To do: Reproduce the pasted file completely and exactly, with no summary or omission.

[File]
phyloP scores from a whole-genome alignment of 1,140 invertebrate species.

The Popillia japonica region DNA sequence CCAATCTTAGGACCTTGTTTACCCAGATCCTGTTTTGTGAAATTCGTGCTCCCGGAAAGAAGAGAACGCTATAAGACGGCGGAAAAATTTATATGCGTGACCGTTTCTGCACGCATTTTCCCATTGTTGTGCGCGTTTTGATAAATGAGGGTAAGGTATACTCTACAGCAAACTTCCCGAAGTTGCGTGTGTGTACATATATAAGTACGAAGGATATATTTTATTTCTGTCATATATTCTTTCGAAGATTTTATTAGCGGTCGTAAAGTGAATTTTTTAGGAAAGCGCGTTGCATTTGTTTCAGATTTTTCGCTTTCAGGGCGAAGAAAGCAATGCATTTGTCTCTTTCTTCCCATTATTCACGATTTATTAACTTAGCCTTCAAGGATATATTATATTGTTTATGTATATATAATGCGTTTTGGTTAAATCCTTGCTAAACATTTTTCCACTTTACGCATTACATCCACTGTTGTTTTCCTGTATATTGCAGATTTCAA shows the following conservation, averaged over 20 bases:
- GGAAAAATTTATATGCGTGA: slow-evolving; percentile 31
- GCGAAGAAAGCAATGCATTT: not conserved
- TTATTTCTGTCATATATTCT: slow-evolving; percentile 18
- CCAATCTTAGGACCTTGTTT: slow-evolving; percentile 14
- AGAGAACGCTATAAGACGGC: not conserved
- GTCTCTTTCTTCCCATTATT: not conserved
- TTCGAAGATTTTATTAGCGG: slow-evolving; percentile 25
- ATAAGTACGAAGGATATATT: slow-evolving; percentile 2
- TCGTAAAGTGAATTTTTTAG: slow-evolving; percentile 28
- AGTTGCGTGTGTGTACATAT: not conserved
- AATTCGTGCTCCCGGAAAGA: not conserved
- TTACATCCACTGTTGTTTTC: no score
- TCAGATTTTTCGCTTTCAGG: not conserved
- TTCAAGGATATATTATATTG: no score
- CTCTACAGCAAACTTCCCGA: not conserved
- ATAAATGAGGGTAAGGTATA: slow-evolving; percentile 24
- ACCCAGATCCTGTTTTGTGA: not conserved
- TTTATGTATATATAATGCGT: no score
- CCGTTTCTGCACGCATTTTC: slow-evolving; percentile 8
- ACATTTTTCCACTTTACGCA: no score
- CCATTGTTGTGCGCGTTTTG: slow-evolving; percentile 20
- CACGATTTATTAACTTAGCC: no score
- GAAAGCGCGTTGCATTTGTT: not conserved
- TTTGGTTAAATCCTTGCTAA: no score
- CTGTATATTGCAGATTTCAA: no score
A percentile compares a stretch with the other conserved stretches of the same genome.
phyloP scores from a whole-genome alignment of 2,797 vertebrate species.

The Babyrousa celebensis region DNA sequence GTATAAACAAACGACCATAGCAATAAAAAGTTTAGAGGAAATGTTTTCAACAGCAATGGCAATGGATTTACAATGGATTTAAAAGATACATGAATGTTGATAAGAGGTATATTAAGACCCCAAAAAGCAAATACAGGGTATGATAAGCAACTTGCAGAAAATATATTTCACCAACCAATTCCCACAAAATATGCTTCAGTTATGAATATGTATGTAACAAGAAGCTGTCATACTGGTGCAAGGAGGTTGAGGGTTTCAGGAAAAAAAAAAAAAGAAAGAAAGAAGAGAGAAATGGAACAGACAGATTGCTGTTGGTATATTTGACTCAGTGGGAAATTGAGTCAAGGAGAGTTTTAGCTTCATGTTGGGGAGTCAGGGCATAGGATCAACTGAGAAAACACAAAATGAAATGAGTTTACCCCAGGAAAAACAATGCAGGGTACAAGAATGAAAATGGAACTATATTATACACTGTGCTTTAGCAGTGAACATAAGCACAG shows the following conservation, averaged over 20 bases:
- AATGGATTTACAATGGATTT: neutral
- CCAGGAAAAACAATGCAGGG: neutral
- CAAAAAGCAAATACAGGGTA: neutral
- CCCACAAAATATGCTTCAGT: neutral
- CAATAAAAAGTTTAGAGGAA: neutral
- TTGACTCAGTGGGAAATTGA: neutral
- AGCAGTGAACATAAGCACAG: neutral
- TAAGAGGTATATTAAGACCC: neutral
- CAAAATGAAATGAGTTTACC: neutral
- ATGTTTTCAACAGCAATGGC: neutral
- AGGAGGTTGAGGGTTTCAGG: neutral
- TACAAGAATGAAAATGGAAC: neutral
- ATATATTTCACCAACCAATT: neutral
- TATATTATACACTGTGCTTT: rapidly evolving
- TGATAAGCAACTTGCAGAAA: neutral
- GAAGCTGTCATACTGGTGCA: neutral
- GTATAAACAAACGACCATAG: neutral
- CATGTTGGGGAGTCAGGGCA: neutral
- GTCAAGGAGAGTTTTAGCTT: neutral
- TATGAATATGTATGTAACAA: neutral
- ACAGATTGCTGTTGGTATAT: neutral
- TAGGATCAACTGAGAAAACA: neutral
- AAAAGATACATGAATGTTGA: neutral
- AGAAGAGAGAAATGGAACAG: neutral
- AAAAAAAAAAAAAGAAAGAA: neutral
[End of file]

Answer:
phyloP scores from a whole-genome alignment of 1,140 invertebrate species.

The Popillia japonica region DNA sequence CCAATCTTAGGACCTTGTTTACCCAGATCCTGTTTTGTGAAATTCGTGCTCCCGGAAAGAAGAGAACGCTATAAGACGGCGGAAAAATTTATATGCGTGACCGTTTCTGCACGCATTTTCCCATTGTTGTGCGCGTTTTGATAAATGAGGGTAAGGTATACTCTACAGCAAACTTCCCGAAGTTGCGTGTGTGTACATATATAAGTACGAAGGATATATTTTATTTCTGTCATATATTCTTTCGAAGATTTTATTAGCGGTCGTAAAGTGAATTTTTTAGGAAAGCGCGTTGCATTTGTTTCAGATTTTTCGCTTTCAGGGCGAAGAAAGCAATGCATTTGTCTCTTTCTTCCCATTATTCACGATTTATTAACTTAGCCTTCAAGGATATATTATATTGTTTATGTATATATAATGCGTTTTGGTTAAATCCTTGCTAAACATTTTTCCACTTTACGCATTACATCCACTGTTGTTTTCCTGTATATTGCAGATTTCAA shows the following conservation, averaged over 20 bases:
- GGAAAAATTTATATGCGTGA: slow-evolving; percentile 31
- GCGAAGAAAGCAATGCATTT: not conserved
- TTATTTCTGTCATATATTCT: slow-evolving; percentile 18
- CCAATCTTAGGACCTTGTTT: slow-evolving; percentile 14
- AGAGAACGCTATAAGACGGC: not conserved
- GTCTCTTTCTTCCCATTATT: not conserved
- TTCGAAGATTTTATTAGCGG: slow-evolving; percentile 25
- ATAAGTACGAAGGATATATT: slow-evolving; percentile 2
- TCGTAAAGTGAATTTTTTAG: slow-evolving; percentile 28
- AGTTGCGTGTGTGTACATAT: not conserved
- AATTCGTGCTCCCGGAAAGA: not conserved
- TTACATCCACTGTTGTTTTC: no score
- TCAGATTTTTCGCTTTCAGG: not conserved
- TTCAAGGATATATTATATTG: no score
- CTCTACAGCAAACTTCCCGA: not conserved
- ATAAATGAGGGTAAGGTATA: slow-evolving; percentile 24
- ACCCAGATCCTGTTTTGTGA: not conserved
- TTTATGTATATATAATGCGT: no score
- CCGTTTCTGCACGCATTTTC: slow-evolving; percentile 8
- ACATTTTTCCACTTTACGCA: no score
- CCATTGTTGTGCGCGTTTTG: slow-evolving; percentile 20
- CACGATTTATTAACTTAGCC: no score
- GAAAGCGCGTTGCATTTGTT: not conserved
- TTTGGTTAAATCCTTGCTAA: no score
- CTGTATATTGCAGATTTCAA: no score
A percentile compares a stretch with the other conserved stretches of the same genome.
phyloP scores from a whole-genome alignment of 2,797 vertebrate species.

The Babyrousa celebensis region DNA sequence GTATAAACAAACGACCATAGCAATAAAAAGTTTAGAGGAAATGTTTTCAACAGCAATGGCAATGGATTTACAATGGATTTAAAAGATACATGAATGTTGATAAGAGGTATATTAAGACCCCAAAAAGCAAATACAGGGTATGATAAGCAACTTGCAGAAAATATATTTCACCAACCAATTCCCACAAAATATGCTTCAGTTATGAATATGTATGTAACAAGAAGCTGTCATACTGGTGCAAGGAGGTTGAGGGTTTCAGGAAAAAAAAAAAAAGAAAGAAAGAAGAGAGAAATGGAACAGACAGATTGCTGTTGGTATATTTGACTCAGTGGGAAATTGAGTCAAGGAGAGTTTTAGCTTCATGTTGGGGAGTCAGGGCATAGGATCAACTGAGAAAACACAAAATGAAATGAGTTTACCCCAGGAAAAACAATGCAGGGTACAAGAATGAAAATGGAACTATATTATACACTGTGCTTTAGCAGTGAACATAAGCACAG shows the following conservation, averaged over 20 bases:
- AATGGATTTACAATGGATTT: neutral
- CCAGGAAAAACAATGCAGGG: neutral
- CAAAAAGCAAATACAGGGTA: neutral
- CCCACAAAATATGCTTCAGT: neutral
- CAATAAAAAGTTTAGAGGAA: neutral
- TTGACTCAGTGGGAAATTGA: neutral
- AGCAGTGAACATAAGCACAG: neutral
- TAAGAGGTATATTAAGACCC: neutral
- CAAAATGAAATGAGTTTACC: neutral
- ATGTTTTCAACAGCAATGGC: neutral
- AGGAGGTTGAGGGTTTCAGG: neutral
- TACAAGAATGAAAATGGAAC: neutral
- ATATATTTCACCAACCAATT: neutral
- TATATTATACACTGTGCTTT: rapidly evolving
- TGATAAGCAACTTGCAGAAA: neutral
- GAAGCTGTCATACTGGTGCA: neutral
- GTATAAACAAACGACCATAG: neutral
- CATGTTGGGGAGTCAGGGCA: neutral
- GTCAAGGAGAGTTTTAGCTT: neutral
- TATGAATATGTATGTAACAA: neutral
- ACAGATTGCTGTTGGTATAT: neutral
- TAGGATCAACTGAGAAAACA: neutral
- AAAAGATACATGAATGTTGA: neutral
- AGAAGAGAGAAATGGAACAG: neutral
- AAAAAAAAAAAAAGAAAGAA: neutral